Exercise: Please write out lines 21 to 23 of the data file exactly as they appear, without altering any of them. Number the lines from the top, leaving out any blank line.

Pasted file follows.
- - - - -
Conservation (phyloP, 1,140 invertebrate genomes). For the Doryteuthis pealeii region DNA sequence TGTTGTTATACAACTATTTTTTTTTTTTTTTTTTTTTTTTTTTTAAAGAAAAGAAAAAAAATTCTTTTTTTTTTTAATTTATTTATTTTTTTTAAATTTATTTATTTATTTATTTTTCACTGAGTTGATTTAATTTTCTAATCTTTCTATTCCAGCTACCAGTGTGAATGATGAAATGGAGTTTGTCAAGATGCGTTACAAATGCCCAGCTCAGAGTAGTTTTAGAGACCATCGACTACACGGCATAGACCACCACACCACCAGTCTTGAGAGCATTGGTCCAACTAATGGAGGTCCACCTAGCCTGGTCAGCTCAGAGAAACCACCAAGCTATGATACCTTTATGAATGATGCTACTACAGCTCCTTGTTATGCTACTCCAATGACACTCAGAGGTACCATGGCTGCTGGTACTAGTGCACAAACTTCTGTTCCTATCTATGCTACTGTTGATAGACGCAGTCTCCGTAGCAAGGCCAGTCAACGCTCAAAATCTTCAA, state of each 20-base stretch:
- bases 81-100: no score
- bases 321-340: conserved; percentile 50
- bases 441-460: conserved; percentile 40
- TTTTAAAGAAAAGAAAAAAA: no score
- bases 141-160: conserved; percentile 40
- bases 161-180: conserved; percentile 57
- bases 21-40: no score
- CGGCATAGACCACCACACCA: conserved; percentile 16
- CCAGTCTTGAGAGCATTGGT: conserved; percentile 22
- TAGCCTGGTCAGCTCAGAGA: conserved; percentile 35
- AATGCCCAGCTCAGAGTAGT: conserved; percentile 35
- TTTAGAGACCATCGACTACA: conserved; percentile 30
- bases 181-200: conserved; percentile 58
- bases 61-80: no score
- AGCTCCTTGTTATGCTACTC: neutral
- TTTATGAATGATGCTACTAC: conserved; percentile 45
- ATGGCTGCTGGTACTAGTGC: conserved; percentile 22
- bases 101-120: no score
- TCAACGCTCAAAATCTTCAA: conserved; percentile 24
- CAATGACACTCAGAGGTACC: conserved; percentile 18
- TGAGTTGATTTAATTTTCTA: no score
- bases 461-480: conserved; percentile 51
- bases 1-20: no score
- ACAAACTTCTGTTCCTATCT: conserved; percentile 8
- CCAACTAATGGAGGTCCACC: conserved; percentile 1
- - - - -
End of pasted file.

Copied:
- CAATGACACTCAGAGGTACC: conserved; percentile 18
- TGAGTTGATTTAATTTTCTA: no score
- bases 461-480: conserved; percentile 51